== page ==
Historical Fiction Books
by Ken Follett
January, 1958—the darkest hour of the Cold War and the early dawn of the space race. On the launch pad at Cape Canaveral sits America’s best hope to catch up with the Russians: the Explorer I satellite. But at the last moment, the launch is delayed due to weather, even though everyone can see it is a perfectly sunny day.The real reason for the delay rests deep in the mind of a NASA scientist who has awoken that morning to find his memory completely erased. Knowing only that he’s being followed and watched at every turn, he must find the clues to his own identity before he can discover who is responsible. But even more terrible is the dark secret that they want him to forget. A secret that can destroy the Explorer I—and America’s future. . . .Praise for Code to Zero:
“This spy thriller is Follett at his best.” —People
“Starts off fast and never slows down. . . . Follett creates a rousing story that never flags.” —Chicago Tribune
“Gripping.” —The New York Times
“Flawlessly plotted, tautly told, and suspenseful.” —Minneapolis Star Tribune
“A winner . . . a jolting joyride.” —St. Louis Post-Dispatch
by Susan Fraser King
Refugee. Queen. Saint. Based on the lives of Saint Margaret of Scotland and her husband, King Malcolm III, in eleventh-century Scotland, a young woman strives to fulfill her destiny despite the risks…
Shipwrecked on the Scottish coast, a young Saxon princess and her family—including the outlawed Edgar of England—ask sanctuary of the warrior-king Malcolm Canmore, who shrewdly sees the political advantage. He promises to aid Edgar and the Saxon cause in return for the hand of Edgar’s sister, Margaret, in marriage.
A foreign queen in a strange land, Margaret adapts to life among the barbarian Scots, bears princes, and shapes the fierce warrior Malcolm into a sophisticated ruler. Yet even as the king and queen build a passionate and tempestuous partnership, the Scots distrust her. When her husband brings Eva, a Celtic bard, to court as a hostage for the good behavior of the formidable Lady Macbeth, Margaret expects trouble. Instead, an unlikely friendship grows between the queen and her bard, though one has a wild Celtic nature and the other follows the demanding path of obligation.
Torn between old and new loyalties, Eva is bound by a vow to betray the king and his Saxon queen. Soon imprisoned and charged with witchcraft and treason, Eva learns that Queen Margaret—counseled by the furious king and his powerful priests—will decide her fate and that of her kinswoman Lady Macbeth. But can the proud queen forgive such deep treachery?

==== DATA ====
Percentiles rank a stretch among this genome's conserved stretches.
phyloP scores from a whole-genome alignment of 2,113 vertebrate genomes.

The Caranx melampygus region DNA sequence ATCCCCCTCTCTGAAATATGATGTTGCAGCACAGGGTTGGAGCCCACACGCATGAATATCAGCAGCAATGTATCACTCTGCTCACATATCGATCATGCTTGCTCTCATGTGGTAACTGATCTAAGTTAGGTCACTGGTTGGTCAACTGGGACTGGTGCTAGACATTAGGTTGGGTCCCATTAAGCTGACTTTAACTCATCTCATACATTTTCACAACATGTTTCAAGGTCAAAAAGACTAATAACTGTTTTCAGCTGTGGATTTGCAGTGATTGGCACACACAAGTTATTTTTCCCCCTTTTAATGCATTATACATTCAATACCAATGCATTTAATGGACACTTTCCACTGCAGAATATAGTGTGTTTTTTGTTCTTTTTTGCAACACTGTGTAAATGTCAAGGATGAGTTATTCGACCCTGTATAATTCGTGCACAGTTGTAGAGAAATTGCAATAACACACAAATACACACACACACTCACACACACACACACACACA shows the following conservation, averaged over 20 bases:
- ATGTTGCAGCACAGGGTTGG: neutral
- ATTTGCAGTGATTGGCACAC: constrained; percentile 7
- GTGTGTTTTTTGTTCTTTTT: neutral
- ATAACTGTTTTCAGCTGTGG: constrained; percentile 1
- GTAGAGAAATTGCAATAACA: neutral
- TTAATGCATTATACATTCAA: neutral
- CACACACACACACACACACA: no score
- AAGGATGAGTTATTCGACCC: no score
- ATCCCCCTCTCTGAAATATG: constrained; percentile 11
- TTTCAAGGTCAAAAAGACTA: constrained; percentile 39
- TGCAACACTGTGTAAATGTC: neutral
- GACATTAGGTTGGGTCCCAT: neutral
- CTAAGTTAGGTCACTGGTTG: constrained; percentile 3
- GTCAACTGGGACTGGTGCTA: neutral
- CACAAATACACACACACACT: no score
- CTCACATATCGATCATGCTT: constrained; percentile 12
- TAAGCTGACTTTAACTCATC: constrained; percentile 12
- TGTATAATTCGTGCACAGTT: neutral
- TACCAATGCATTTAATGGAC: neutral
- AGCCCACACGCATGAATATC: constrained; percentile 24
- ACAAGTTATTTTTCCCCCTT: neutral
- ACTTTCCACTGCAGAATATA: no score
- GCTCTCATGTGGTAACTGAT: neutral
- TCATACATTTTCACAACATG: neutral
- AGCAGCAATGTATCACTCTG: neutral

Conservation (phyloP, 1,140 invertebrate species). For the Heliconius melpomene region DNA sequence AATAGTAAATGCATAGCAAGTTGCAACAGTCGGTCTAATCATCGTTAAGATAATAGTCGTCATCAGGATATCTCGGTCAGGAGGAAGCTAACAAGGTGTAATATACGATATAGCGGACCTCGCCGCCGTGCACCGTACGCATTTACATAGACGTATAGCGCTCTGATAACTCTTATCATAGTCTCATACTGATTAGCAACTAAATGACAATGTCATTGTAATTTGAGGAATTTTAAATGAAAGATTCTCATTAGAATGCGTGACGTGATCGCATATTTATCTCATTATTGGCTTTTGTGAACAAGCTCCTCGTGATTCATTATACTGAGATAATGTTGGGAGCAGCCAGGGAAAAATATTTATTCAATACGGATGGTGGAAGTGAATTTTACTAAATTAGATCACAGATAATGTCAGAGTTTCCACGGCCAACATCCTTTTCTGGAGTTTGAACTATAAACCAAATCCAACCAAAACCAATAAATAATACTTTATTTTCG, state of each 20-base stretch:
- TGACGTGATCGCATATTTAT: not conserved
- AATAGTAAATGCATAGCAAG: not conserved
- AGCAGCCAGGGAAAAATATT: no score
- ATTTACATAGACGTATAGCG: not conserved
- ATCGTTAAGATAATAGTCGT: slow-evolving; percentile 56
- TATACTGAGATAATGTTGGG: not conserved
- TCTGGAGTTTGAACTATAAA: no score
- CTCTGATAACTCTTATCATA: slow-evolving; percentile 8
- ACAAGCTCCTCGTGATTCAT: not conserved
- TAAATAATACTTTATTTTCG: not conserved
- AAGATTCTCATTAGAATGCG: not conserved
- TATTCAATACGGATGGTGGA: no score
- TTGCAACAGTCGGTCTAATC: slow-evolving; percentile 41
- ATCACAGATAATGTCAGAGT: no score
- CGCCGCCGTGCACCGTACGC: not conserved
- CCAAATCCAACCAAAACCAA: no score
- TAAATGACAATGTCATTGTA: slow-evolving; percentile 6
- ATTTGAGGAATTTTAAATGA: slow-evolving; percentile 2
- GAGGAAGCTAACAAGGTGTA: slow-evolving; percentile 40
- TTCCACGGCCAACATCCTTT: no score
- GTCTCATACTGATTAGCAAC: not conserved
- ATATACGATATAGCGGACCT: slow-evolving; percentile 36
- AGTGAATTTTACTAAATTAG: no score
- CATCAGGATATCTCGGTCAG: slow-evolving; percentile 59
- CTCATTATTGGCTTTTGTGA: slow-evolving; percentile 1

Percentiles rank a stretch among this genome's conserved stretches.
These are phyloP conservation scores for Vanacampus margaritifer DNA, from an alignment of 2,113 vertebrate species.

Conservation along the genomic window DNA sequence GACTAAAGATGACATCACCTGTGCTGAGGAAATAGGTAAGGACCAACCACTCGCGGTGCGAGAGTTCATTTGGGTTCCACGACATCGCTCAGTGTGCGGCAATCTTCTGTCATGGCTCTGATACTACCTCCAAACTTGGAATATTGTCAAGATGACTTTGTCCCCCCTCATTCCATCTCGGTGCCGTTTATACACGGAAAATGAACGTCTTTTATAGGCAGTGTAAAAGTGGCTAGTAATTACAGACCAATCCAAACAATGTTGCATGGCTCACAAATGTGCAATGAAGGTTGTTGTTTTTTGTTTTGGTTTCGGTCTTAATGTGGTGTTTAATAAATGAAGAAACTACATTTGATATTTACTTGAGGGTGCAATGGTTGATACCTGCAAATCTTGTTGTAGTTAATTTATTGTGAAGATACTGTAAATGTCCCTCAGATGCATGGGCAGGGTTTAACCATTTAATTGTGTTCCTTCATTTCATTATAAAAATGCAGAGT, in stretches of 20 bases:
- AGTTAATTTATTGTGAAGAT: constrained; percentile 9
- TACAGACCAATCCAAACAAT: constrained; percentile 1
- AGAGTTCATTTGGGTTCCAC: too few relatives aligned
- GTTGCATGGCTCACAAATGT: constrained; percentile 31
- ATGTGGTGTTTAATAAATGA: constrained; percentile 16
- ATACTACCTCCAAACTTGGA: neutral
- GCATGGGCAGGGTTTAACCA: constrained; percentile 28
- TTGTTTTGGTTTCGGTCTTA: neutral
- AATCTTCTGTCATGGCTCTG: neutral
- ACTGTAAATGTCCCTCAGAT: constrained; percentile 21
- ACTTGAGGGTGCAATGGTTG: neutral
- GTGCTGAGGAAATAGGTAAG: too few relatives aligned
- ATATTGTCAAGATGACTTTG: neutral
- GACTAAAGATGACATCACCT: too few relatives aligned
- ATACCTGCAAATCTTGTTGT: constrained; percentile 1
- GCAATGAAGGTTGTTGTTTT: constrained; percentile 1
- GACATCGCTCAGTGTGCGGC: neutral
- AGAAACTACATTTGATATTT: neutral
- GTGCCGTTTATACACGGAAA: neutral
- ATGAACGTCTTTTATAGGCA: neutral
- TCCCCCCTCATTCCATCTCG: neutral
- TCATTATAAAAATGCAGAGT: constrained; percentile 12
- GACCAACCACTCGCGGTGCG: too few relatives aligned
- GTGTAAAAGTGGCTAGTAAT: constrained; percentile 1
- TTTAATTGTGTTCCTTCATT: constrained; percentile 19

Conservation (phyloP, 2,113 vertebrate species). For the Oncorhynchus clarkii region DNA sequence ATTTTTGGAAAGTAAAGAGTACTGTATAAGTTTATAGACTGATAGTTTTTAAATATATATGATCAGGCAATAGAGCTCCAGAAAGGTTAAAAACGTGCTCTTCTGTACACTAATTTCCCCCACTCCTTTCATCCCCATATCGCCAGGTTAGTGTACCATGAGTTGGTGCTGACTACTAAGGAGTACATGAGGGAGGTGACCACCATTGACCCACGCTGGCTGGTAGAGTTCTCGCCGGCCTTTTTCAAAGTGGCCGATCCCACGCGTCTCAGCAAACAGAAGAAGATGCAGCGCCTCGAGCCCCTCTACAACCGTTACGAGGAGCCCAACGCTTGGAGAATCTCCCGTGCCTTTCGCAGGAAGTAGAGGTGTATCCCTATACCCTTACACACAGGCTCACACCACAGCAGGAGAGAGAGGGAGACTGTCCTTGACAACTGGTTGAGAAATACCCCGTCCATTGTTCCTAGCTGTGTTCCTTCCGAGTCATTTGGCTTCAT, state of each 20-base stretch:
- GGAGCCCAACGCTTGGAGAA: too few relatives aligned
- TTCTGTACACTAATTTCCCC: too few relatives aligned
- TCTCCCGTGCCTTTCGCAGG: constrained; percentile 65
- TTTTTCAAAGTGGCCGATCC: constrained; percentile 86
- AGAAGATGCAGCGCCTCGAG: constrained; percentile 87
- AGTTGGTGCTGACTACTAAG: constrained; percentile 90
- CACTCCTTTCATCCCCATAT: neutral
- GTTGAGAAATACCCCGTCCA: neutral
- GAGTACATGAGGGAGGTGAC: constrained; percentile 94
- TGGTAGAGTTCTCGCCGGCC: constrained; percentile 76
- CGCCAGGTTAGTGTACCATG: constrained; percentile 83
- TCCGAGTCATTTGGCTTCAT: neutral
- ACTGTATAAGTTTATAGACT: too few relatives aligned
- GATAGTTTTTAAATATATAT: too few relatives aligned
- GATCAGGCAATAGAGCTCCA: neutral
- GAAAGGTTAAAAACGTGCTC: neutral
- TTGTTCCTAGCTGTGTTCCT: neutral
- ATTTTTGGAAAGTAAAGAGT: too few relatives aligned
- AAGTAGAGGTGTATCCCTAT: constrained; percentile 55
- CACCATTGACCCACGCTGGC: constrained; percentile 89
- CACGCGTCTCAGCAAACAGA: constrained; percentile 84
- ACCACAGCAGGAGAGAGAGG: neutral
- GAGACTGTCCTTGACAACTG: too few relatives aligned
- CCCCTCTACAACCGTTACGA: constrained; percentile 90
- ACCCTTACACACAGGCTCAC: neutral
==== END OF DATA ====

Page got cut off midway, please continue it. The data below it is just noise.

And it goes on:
Impeccably researched, a dramatic page-turner, Queen Hereafter is an unforgettable story of shifting alliances and the tension between fear and trust as a young woman finds her way in a dangerous world.
by Ann Patchett
In 1992, celebrated novelist Ann Patchett launched her remarkable career with the publication of her debut novel, The Patron Saint of Liars. On this 25th anniversary, read the best-selling book that is “beautifully written . . . a first novel that second- and third-time novelists would envy for its grace, insight, and compassion” (Boston Herald).
St. Elizabeth’s, a home for unwed mothers in Habit, Kentucky, usually harbors its residents for only a little while. Not so Rose Clinton, a beautiful, mysterious woman who comes to the home pregnant but not unwed, and stays. She plans to give up her child, thinking she cannot be the mother it needs. But when Cecilia is born, Rose makes a place for herself and her daughter amid St. Elizabeth’s extended family of nuns and an ever-changing collection of pregnant teenage girls. Rose’s past won’t be kept away, though, even by St. Elizabeth’s; she cannot remain untouched by what she has left behind, even as she cannot change who she has become in the leaving.
by Geraldine Brooks
An unforgettable tale of a brave young woman during the plague in 17th century England from the author The Secret Chord and of March, winner of the Pulitzer Prize.
When an infected bolt of cloth carries plague from London to an isolated village, a housemaid named Anna Frith emerges as an unlikely heroine and healer. Through Anna’s eyes we follow the story of the fateful year of 1666, as she and her fellow villagers confront the spread of disease and superstition. As death reaches into every household and villagers turn from prayers to murderous witch-hunting, Anna must find the strength to confront the disintegration of her community and the lure of illicit love. As she struggles to survive and grow, a year of catastrophe becomes instead annus mirabilis, a “year of wonders.”
Inspired by the true story of Eyam, a village in the rugged hill country of England, Year of Wonders is a richly detailed evocation of a singular moment in history. Written with stunning emotional intelligence and introducing “an inspiring heroine” (The Wall Street Journal), Brooks blends love and learning, loss and renewal into a spellbinding and unforgettable read.